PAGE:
Upon accepting the award on behalf of SEIU, Mary Kay Henry remarked, “How prophetic of the Jewish Labor Committee to be honoring HIAS at this moment. Because of the immigrant ancestry of our union, we feel incredibly linked with the work of HIAS."

The attack in Pittsburgh and rising anti-Semitism was discussed as part of a larger epidemic of hate spurred by the current administration towards those who may be “different,” particularly refugees and immigrants. Over Thanksgiving weekend, migrants seeking asylum at the Mexico border, including young children, were tear-gassed by U.S. Customs and Border Protection agents.

Speakers at the JLC dinner felt a deep connection to recent events, either from the history of their union, or their personal life experiences. “Sister and brothers, these tactics are a betrayal of what America stands for. They are a betrayal of what drew me here as a child refugee,” proclaimed Tefere Gebre, Executive Vice President of the AFL-CIO, before presenting HIAS with its award. Tefere, who fled war-torn Ethiopia when he was nine years old, was turned away at the Sudanese border but eventually found refuge in the United States.

Tefere Gebre and Henry Garrido at the 2018 JLC HRA Awards Dinner.JPG
l-r: Tefere Gebre and Henry Garrido (Miller Photography)

DC 37’s Henry Garrido drew from his personal history as well. “I stand here as a living testament to the discussion that you heard before about the plight of immigrants in this country,” said Garrido upon accepting his award. Garrido moved from the Dominican Republic to the United States at a young age. He recalled the injustices that his mother faced as an immigrant garment factory worker, which later motivated him to join, and eventually lead, AFSCME DC 37 as an organizer.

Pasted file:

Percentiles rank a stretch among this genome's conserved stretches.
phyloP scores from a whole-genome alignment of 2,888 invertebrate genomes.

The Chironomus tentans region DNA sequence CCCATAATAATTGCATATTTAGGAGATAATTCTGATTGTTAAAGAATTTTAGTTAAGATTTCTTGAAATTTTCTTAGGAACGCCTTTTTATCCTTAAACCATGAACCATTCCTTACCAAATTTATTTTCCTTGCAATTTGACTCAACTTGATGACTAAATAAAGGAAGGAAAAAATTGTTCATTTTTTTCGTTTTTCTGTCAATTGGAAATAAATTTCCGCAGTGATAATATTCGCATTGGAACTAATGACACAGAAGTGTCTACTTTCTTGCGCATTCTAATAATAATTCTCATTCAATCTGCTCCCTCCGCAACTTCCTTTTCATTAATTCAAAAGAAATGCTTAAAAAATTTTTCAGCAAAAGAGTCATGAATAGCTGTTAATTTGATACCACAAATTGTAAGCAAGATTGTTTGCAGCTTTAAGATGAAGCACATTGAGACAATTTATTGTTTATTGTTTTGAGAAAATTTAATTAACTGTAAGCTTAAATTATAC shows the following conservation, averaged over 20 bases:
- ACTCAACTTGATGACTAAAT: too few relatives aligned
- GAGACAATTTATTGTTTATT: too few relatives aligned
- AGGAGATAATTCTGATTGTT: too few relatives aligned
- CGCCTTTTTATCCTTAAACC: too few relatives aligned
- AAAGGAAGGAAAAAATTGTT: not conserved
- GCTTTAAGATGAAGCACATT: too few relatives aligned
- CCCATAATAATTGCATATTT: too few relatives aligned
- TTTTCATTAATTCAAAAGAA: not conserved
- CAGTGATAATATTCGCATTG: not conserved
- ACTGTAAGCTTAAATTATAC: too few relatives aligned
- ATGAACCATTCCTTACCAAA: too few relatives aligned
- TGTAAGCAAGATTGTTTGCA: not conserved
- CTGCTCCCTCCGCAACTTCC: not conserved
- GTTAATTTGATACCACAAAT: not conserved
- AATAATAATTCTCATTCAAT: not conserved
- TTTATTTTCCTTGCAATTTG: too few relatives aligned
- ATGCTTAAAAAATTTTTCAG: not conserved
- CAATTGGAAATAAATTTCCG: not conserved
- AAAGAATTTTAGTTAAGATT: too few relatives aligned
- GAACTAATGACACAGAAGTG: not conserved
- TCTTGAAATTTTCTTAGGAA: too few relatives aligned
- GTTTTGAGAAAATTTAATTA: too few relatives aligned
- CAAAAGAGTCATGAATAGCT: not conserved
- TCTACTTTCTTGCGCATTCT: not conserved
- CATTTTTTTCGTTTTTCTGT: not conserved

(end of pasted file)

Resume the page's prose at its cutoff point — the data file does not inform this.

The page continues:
The evening demonstrated the power of standing united against hate. As Elissa McBride, AFSCME Secretary-Treasurer, presented the award to Garrido, she declared "that spirit of solidarity across all lines of difference is the best of who we are in the labor movement and it's the best of who we are in America.”

The evening concluded with Robert Aronson accepting the award on behalf of HIAS. Aronson, who is the incoming chairman of the non-profit’s board, explained that, in light of recent events, “HIAS continues to respond to the cries of refugees in the words first uttered by Abraham in creating the covenant: ‘Here I Am’.”

In the face of discrimination and violence, the evening celebrated perseverance. We commended the perseverance of SEIU to fight for $15. We recognized the perseverance of leaders such as Henry Garrido, committed to expanding the reach and inclusivity of union membership. And, finally, we came together to celebrate the perseverance of the Jewish Labor Committee, an organization that continues to be the Jewish voice in the labor movement, and the voice of the labor movement in the Jewish community.

Dais at the 2018 JLC HRA Awards Dinner 4 Web.jpg
(Miller Photography)